Thursday, 5 November 2020
By Charlie Reeve
In 2019, the UK was 109% self-sufficient for lamb, up by nearly 10% on the previous year. This increase was due to both a reduction in lamb consumption in the UK year-on-year, and an increase in domestic production. During the same period lamb exports were also notably up and imports were down.
UK lamb self-sufficiency does fluctuate from year to year, although the general trend shows an increase in self-sufficiency. This is due to UK lamb production remaining firm despite a steady decrease in domestic consumption. As domestic consumption continues to drop back year-on-year and the gap between production and consumption widens further, the exportable surplus of lamb is growing. Access to key exports markets such as the EU is crucial.
Imports and exports
Import volumes of lamb entering the UK market have been declining in recent years. This has been driven by major lamb exporting nations such as New Zealand and Australia focusing on new markets in Asia and sending less product to the UK.
Export volumes of UK lamb have been increasing in recent years, and the vast majority of this trade is with Europe. Exchange rates between the Euro and Sterling have also been favourable in helping UK exports remain price competitive.
When looking and changes in import and export volumes, carcase balance is a very important factor to consider. UK consumers have a higher demand for legs of lamb, and relatively lower demand for some other cuts. Lamb imports tend to come in the form of legs of lamb to match this demand. However, if the UK increased domestic production further to produce more legs of lamb to fill demand, it would also necessarily be producing more of the cuts that would likely need to be exported. This is why so much of UK exports are in the form of whole or half carcases.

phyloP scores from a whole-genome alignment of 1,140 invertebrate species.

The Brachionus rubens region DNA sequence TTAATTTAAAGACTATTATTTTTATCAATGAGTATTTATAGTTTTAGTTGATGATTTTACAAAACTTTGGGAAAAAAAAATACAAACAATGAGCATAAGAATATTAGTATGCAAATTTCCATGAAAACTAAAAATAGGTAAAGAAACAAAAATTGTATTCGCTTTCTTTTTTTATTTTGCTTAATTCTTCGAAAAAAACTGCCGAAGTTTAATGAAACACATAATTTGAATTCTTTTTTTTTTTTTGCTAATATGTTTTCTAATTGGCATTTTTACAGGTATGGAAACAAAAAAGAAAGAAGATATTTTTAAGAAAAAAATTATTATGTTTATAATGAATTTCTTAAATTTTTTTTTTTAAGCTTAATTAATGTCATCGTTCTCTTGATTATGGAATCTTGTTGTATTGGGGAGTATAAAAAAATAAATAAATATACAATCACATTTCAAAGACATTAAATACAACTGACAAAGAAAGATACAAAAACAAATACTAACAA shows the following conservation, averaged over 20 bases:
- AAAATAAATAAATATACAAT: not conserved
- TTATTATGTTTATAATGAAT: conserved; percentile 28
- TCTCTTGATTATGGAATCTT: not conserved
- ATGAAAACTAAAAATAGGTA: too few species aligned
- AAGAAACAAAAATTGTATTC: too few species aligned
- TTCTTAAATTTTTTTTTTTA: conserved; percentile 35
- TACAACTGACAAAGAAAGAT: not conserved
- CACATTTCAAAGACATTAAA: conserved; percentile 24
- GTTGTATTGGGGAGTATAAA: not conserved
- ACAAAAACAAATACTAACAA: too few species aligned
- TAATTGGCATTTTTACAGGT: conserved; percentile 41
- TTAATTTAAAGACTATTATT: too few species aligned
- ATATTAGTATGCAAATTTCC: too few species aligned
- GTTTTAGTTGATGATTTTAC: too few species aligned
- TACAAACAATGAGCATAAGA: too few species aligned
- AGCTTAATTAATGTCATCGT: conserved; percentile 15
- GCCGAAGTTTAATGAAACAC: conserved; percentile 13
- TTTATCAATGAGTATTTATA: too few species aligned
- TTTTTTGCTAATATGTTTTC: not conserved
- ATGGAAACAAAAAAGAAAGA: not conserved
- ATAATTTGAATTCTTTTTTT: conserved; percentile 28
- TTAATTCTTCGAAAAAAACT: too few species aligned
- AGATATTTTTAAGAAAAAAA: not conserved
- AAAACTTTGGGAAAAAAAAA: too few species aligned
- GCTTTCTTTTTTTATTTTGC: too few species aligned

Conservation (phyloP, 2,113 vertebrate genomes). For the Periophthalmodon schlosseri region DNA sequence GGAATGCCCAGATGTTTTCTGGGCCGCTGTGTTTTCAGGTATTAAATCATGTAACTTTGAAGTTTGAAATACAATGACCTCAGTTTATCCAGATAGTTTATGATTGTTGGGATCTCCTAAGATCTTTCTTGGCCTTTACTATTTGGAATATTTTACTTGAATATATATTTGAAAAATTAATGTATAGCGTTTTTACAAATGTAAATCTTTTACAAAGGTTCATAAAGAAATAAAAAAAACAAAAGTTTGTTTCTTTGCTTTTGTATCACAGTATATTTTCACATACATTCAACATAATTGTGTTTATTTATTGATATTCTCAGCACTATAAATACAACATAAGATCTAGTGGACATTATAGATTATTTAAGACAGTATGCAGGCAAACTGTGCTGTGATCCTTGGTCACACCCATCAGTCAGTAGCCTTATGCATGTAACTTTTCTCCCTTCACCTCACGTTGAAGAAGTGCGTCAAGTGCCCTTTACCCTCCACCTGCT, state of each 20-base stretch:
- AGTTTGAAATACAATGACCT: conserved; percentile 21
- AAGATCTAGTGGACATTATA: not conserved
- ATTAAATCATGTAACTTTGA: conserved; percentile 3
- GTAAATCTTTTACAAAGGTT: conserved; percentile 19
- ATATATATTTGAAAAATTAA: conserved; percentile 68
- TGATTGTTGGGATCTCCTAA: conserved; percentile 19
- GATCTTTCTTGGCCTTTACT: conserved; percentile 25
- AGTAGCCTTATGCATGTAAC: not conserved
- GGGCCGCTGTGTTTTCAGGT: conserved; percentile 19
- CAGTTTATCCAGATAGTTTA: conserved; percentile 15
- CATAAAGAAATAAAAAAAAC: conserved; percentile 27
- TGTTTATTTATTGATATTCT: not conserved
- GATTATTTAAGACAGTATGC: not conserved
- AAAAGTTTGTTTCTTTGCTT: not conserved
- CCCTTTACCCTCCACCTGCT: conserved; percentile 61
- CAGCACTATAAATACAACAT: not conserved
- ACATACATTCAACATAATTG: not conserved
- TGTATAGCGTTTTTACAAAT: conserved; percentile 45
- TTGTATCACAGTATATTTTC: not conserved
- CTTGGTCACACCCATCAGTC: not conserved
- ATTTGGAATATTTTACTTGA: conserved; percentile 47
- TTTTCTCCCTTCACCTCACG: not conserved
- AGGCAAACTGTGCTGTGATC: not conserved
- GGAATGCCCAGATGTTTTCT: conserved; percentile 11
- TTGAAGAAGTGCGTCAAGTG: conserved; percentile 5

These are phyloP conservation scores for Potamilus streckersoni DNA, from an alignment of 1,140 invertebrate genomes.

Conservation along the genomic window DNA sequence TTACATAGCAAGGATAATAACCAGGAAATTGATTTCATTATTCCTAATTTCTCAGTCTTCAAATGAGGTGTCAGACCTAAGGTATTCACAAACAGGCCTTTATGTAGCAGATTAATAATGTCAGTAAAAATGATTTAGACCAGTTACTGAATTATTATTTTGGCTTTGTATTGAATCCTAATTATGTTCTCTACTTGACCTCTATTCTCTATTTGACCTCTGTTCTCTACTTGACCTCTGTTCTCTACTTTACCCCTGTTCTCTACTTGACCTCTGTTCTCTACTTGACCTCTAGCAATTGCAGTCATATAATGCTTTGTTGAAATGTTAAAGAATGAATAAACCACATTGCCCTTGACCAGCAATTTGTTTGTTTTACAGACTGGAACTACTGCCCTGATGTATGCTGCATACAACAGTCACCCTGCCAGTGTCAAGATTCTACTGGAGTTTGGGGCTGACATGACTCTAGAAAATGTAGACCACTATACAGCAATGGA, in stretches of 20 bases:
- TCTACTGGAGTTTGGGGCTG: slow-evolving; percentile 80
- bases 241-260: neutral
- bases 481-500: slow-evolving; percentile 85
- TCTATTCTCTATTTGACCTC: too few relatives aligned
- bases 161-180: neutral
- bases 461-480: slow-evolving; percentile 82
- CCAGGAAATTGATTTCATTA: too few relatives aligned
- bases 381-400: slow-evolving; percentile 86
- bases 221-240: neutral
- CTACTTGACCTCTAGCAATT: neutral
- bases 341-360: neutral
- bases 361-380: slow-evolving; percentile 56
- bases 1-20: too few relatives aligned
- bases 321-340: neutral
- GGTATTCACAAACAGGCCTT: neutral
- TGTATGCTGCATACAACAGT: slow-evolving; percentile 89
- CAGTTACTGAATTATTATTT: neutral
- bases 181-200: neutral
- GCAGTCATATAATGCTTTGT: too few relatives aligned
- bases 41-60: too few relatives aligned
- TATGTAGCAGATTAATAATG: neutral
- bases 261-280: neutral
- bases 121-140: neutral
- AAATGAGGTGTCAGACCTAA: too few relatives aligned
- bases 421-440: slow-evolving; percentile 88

There is also an element of seasonality to consider. Peak sheep meat production is around October most years, with the lowest production numbers often taking place around April and May. Therefore, lamb imports are most likely to enter the UK when production is at its lowest in order to help fill demand, particularly at Easter.
With the UK’s exportable surplus of lamb likely to be increase in the future, the need for free trade with the EU is becoming even more important.
The UK’s main market for lamb exports continues to be the EU, with over 90% of total UK sheep meat exports going there during 2019. Without access through a free trade agreement, tariffs could undermine the competitiveness of UK product.
Whether or not a deal with EU will be reached is still undetermined at the moment. However, predicted EU and UK import tariff rates should be able to give an insight on likely tariffs in the event of a no deal Brexit.
It is worth noting that even if a deal is reached, there are still likely to be some factors that impact on the UK lamb market, including restrictions and delays at ports slowing down the movement of products. Deal or no deal, the UK will become a third country, and exporting to the UK is different from merely delivering there. Finally, changes in exchange rates as a result of negotiations could also influence domestic prices.
What have lamb markets been doing in 2020?
It is clear 2020, has not been an normal year by any means and lamb markets have felt the effect of this.
Retail demand has remained relatively resilient and Kantar data actually suggests there have been some areas of growth for the sector especially for household lamb purchases. In contrast to this, the closure of food service sector for prolonged periods of the year has restricted demand for the out of home market, although the importance of takeaways for lamb has meant even here the effect of lockdown has been muted to a degree.
It is not just the domestic market that is feeling the effect of coronavirus. Demand on the continent for UK lamb exports will be an important watch point in the coming weeks and months as many countries enter a second lockdown.
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